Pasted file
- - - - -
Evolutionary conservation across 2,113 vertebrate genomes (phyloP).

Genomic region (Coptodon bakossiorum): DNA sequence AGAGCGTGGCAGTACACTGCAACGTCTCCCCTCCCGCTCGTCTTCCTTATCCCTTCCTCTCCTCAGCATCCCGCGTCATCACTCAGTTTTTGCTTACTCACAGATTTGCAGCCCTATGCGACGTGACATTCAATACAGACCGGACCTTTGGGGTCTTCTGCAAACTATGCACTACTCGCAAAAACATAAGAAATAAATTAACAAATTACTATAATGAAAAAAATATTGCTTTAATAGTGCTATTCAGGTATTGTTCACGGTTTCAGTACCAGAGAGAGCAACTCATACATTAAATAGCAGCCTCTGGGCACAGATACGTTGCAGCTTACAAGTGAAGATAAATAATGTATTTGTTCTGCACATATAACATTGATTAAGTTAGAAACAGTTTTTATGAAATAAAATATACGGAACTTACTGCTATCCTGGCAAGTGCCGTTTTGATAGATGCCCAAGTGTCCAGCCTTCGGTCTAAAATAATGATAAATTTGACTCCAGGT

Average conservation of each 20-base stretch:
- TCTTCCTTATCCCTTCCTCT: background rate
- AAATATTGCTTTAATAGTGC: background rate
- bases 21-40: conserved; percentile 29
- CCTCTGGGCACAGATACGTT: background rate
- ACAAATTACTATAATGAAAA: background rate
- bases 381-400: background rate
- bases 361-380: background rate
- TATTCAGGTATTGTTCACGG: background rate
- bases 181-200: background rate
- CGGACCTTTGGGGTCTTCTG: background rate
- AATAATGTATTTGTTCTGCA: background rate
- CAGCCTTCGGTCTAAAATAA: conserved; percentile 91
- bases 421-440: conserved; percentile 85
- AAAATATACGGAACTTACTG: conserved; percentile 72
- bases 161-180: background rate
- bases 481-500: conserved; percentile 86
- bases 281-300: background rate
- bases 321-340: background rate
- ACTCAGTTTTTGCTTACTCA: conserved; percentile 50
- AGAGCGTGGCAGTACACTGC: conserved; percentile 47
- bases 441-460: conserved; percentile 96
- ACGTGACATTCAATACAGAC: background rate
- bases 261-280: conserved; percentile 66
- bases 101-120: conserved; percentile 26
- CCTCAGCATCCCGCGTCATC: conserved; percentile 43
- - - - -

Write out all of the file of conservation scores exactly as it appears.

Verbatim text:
Evolutionary conservation across 2,113 vertebrate genomes (phyloP).

Genomic region (Coptodon bakossiorum): DNA sequence AGAGCGTGGCAGTACACTGCAACGTCTCCCCTCCCGCTCGTCTTCCTTATCCCTTCCTCTCCTCAGCATCCCGCGTCATCACTCAGTTTTTGCTTACTCACAGATTTGCAGCCCTATGCGACGTGACATTCAATACAGACCGGACCTTTGGGGTCTTCTGCAAACTATGCACTACTCGCAAAAACATAAGAAATAAATTAACAAATTACTATAATGAAAAAAATATTGCTTTAATAGTGCTATTCAGGTATTGTTCACGGTTTCAGTACCAGAGAGAGCAACTCATACATTAAATAGCAGCCTCTGGGCACAGATACGTTGCAGCTTACAAGTGAAGATAAATAATGTATTTGTTCTGCACATATAACATTGATTAAGTTAGAAACAGTTTTTATGAAATAAAATATACGGAACTTACTGCTATCCTGGCAAGTGCCGTTTTGATAGATGCCCAAGTGTCCAGCCTTCGGTCTAAAATAATGATAAATTTGACTCCAGGT

Average conservation of each 20-base stretch:
- TCTTCCTTATCCCTTCCTCT: background rate
- AAATATTGCTTTAATAGTGC: background rate
- bases 21-40: conserved; percentile 29
- CCTCTGGGCACAGATACGTT: background rate
- ACAAATTACTATAATGAAAA: background rate
- bases 381-400: background rate
- bases 361-380: background rate
- TATTCAGGTATTGTTCACGG: background rate
- bases 181-200: background rate
- CGGACCTTTGGGGTCTTCTG: background rate
- AATAATGTATTTGTTCTGCA: background rate
- CAGCCTTCGGTCTAAAATAA: conserved; percentile 91
- bases 421-440: conserved; percentile 85
- AAAATATACGGAACTTACTG: conserved; percentile 72
- bases 161-180: background rate
- bases 481-500: conserved; percentile 86
- bases 281-300: background rate
- bases 321-340: background rate
- ACTCAGTTTTTGCTTACTCA: conserved; percentile 50
- AGAGCGTGGCAGTACACTGC: conserved; percentile 47
- bases 441-460: conserved; percentile 96
- ACGTGACATTCAATACAGAC: background rate
- bases 261-280: conserved; percentile 66
- bases 101-120: conserved; percentile 26
- CCTCAGCATCCCGCGTCATC: conserved; percentile 43